Girls on the Run: Setting the pace for good health and confidence

“You throw like a girl. You write like a girl. You play like a girl.”

By Nakesha Moore
Photo by Meagan Iwaniszek

For centuries, asserting you’re doing anything like a girl is an insult. Throughout history, men have used the phrase as a jab at other males. When a male states that another male performs an activity like a girl, it is an attempt to question that male’s manhood. Unfortunately, this behavior is not limited to adults. Visit a playground or school and you are likely to hear boys using similar language. For many, it’s just a matter of boys being boys, no harm intended. However, there are many who disagree.

The mere implication that women are not able to complete a task with the same efficiency as men is a key component of sexism. Not only is this harmful to women, but also to men themselves. When a boy is raised in an environment that belittles the strengths and contributions of girls, it shapes his view of the opposite sex as he ages. As for the young girls who also are subjected to such comments, one only can imagine the impact it will have on their developing sense of self-worth.

Dating back to the establishment of this country, and arguably prior to that, women have not been treated as equals to their male counterparts. Strides have been made, however, during the past century. Women can vote, have careers outside of the home and are more independent than ever. Yet there are still those who use “like a girl” as a derogatory jab.

In 1996, Mary Barker founded the organization, Girls on the Run to provide an experience for young females to separate their identity from the stereotypes that far too frequently capture their spirits around middle-school age. The program originally consisted of 13 girls in Charlotte. Now, more than a million girls participate with a chapter in all 50 states, as well as Washington. Girls on the Run currently has two subsets – one for elementary-age girls and another for middle-schoolers. The program also welcomes back former participants as volunteer mentors. While the core program centers on physical fitness, as a whole the focus is on well-being. Running is known to have therapeutic effects, which ties in the mental health portion. The preteen and teen years can be filled with stress and anxiety. Running can help alleviate that stress. Other topics include nutrition, proper etiquette, effective communication and developing social skills. Consisting of 20 lessons, each session culminates in the girls running a 5k.

Mary Hansen, who oversees the Central District chapter of Girls on the Run, has been an employee for 11 years. Her genuine love of her job has kept her with the chapter. She says she witnessed the transformation of so many girls throughout the years. I spent some time getting to know the members and coaches of one of the groups Hansen oversees – the Robert S. Payne chapter. Hansen works closely with Diane Stratton, often serving underprivileged youth. Stratton says that is why it is important transportation is available for the students.

Riverside Runners, a sporting goods store in Lynchburg, donated a pair of brand new running shoes to each girl. There is a fee for the program itself, but parents may request a scholarship, thereby making the fee affordable. As the 21st Century Grant Coordinator for the school, it was also up to Stratton to select coaches for the girls. She chose LaKerria Carouthers and Rabbiea Manzoor. Before I chatted with the girls, I had a couple of questions for the coaches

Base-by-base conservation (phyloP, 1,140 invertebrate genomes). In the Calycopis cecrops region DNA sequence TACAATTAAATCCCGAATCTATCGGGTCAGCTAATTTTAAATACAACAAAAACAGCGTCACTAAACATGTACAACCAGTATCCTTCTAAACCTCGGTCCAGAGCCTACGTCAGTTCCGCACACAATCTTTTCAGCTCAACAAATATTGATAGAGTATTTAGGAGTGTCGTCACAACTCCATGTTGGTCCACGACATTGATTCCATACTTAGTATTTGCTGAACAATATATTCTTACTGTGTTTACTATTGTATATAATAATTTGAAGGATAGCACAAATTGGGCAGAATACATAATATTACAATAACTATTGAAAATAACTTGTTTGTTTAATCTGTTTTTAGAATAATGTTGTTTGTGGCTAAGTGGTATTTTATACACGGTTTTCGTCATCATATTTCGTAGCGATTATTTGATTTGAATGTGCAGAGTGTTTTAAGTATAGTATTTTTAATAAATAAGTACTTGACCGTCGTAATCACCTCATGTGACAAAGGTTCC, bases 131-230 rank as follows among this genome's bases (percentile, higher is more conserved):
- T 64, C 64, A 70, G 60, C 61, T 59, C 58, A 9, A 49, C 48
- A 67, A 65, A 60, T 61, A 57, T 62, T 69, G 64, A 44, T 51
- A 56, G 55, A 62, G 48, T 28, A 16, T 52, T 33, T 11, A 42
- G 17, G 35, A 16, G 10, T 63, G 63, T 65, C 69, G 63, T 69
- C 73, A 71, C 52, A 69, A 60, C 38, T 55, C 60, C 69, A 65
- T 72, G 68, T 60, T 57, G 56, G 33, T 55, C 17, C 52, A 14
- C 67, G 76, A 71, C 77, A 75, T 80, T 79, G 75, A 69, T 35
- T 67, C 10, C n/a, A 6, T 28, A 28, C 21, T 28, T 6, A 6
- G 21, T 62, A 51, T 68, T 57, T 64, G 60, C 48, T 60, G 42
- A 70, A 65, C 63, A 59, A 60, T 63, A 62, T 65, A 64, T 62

Q: What is the biggest benefit you see to the girls you coach?
A: I’d say the growth I’ve seen in them. At the beginning, some of the girls were not that nice to each other, nor were they mean. They just did not really know how to talk to each other. Now they have better communication skills. They can offer their opinions without being negative. That prepares them for social interaction next year and even builds a foundation for their adult lives. – Carouthers

Q: Besides the benefits for the girls, have you noticed any positive changes in your own life since you became a coach.
A: Initially I underestimated the time commitment I was making. So, it took some getting used to. It made me more conscious of my schedule and the need to adhere to the schedule I set, which will be helpful in the future. – Manzoor

Our conversation would not be complete without talking to the girls.
Q: What has been your favorite part of Girls on the Run?
A: Running. Definitely running! And making new friends to run with me. – Azaria Jackson

Q: What has been the hardest thing for you?
A: Sometimes it’s hard to run outside because of my allergies. But the worst part is having to wait for the running part. It’s fun when we talk at our meetings too, but I’d rather go ahead and run. – Justice Kemper

Q: What is the most important thing you have learned?
A: How to avoid conflict. I learned it is ok to walk away from stuff sometimes and it can help you avoid getting in trouble. – Teshaunna Johnson

Q: What do you think makes the program special?
A: Playing games that help us learn. We learned things that are going to help me when I go to middle school next year. – Precious Fleshman

Q: How does it feel when you hear someone say “You run like a girl”?
A: It used to hurt my feelings. I couldn’t understand why doing something like a girl was a bad thing. Not anymore. Now if someone says that I do anything like a girl, I’ll say, “Thank you.” – Savannah Hicks

For more information on Girls on the Run: http://www.girlsontheruncenva.org

 

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